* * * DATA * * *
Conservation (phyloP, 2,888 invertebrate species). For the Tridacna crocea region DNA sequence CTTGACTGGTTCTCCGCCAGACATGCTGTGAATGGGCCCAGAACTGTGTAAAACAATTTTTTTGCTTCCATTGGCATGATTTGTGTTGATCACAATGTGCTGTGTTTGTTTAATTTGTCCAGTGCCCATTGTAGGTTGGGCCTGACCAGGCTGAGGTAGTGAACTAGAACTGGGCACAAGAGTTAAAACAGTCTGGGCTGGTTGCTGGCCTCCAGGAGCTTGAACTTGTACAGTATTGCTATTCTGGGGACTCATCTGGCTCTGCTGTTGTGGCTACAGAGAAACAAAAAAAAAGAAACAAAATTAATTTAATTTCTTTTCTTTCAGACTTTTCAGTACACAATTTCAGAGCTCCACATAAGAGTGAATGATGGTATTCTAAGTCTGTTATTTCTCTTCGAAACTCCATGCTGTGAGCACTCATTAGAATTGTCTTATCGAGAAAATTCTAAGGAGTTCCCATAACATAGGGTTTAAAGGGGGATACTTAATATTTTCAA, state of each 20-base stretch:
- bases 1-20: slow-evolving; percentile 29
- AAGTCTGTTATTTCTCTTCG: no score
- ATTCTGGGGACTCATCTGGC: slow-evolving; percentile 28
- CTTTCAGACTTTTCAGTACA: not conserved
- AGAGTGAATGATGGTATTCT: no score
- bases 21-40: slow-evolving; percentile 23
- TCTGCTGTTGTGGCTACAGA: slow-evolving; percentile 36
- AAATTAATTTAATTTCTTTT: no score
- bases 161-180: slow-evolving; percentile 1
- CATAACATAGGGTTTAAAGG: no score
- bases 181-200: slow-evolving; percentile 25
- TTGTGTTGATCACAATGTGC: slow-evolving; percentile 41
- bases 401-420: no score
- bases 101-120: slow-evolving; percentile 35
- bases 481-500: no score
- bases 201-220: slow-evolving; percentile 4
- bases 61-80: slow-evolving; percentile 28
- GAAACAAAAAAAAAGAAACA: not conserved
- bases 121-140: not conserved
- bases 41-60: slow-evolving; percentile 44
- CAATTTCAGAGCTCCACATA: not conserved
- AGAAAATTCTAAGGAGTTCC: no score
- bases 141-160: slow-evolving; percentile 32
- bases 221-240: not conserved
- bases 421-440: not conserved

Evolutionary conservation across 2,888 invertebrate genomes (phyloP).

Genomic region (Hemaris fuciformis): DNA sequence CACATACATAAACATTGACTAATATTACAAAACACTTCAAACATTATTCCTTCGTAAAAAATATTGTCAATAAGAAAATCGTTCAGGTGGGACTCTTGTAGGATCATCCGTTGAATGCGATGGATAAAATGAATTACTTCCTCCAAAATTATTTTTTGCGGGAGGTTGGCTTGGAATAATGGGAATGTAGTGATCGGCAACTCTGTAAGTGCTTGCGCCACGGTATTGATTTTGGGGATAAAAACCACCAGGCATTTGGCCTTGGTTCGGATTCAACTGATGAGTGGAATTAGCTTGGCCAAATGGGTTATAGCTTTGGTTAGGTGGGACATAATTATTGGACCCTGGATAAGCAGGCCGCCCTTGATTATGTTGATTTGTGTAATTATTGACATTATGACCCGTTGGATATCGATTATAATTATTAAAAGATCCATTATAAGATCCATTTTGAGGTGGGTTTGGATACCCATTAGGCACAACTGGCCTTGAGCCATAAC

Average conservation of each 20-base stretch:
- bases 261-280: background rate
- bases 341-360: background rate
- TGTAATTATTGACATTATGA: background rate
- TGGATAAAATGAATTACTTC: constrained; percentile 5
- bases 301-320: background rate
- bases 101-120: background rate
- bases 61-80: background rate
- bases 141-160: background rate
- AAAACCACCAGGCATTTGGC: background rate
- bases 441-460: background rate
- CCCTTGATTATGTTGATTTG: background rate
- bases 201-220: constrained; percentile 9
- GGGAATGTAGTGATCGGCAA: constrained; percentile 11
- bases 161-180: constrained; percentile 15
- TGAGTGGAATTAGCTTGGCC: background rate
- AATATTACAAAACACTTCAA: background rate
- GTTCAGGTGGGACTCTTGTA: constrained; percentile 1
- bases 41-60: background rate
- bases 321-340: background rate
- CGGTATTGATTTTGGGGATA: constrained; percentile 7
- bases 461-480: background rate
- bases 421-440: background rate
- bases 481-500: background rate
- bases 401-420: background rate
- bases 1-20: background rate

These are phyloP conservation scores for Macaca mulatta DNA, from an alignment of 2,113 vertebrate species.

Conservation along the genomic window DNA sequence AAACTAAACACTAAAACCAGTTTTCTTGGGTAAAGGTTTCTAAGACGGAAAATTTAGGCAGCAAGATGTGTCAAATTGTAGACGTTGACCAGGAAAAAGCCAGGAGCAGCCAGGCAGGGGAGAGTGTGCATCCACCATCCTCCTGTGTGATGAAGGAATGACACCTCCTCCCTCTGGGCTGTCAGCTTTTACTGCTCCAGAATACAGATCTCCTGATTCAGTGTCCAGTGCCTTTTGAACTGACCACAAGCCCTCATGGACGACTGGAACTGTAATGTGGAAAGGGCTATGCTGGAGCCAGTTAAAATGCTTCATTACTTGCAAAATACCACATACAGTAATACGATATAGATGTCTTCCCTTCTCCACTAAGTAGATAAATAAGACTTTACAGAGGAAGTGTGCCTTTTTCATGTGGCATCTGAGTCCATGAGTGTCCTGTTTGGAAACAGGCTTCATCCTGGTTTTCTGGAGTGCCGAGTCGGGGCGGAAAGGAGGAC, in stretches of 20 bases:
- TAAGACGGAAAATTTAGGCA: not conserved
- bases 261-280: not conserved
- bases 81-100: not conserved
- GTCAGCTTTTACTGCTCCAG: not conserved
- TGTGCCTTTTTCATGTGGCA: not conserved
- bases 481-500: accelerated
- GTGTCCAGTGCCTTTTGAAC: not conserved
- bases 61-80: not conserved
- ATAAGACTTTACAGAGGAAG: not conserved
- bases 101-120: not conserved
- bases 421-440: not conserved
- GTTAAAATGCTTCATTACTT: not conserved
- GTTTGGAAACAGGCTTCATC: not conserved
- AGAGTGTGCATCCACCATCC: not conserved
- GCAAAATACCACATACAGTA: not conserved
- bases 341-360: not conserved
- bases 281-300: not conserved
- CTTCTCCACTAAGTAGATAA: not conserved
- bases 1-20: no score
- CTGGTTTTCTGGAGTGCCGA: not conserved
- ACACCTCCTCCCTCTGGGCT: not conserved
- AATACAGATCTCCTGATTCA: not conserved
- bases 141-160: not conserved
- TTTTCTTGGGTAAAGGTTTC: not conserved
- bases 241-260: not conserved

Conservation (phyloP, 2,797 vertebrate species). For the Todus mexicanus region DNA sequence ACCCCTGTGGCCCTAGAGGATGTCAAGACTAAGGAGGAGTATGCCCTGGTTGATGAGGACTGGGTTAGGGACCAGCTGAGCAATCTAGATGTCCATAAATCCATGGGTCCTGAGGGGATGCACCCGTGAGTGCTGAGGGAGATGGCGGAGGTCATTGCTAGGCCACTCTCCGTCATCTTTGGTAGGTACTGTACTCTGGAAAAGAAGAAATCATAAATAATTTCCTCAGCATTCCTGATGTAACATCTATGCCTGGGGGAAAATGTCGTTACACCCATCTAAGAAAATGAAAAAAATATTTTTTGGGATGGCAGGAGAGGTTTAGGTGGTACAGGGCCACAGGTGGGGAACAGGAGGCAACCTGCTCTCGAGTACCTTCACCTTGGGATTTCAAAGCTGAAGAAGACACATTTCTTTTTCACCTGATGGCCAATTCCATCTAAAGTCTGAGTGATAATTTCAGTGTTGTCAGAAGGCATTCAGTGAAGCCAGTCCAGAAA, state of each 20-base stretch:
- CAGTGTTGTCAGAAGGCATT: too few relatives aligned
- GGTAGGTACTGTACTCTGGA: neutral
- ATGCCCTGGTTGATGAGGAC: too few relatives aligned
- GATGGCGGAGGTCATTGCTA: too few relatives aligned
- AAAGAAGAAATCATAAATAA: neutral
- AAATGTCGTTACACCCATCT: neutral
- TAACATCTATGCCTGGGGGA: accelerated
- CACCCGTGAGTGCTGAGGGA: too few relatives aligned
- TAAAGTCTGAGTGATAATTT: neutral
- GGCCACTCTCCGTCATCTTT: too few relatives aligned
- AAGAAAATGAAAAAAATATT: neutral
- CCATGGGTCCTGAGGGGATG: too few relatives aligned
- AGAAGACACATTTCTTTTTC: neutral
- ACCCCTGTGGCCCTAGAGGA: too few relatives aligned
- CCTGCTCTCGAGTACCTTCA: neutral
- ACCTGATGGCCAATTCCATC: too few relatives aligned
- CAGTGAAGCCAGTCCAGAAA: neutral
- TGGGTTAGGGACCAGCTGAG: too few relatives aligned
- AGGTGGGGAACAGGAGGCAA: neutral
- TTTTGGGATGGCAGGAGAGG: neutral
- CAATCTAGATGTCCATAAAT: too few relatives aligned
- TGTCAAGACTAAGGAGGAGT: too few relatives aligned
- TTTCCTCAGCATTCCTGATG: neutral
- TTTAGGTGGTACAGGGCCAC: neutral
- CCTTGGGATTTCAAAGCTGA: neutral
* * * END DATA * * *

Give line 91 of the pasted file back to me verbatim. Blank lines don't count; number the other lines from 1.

- TAAAGTCTGAGTGATAATTT: neutral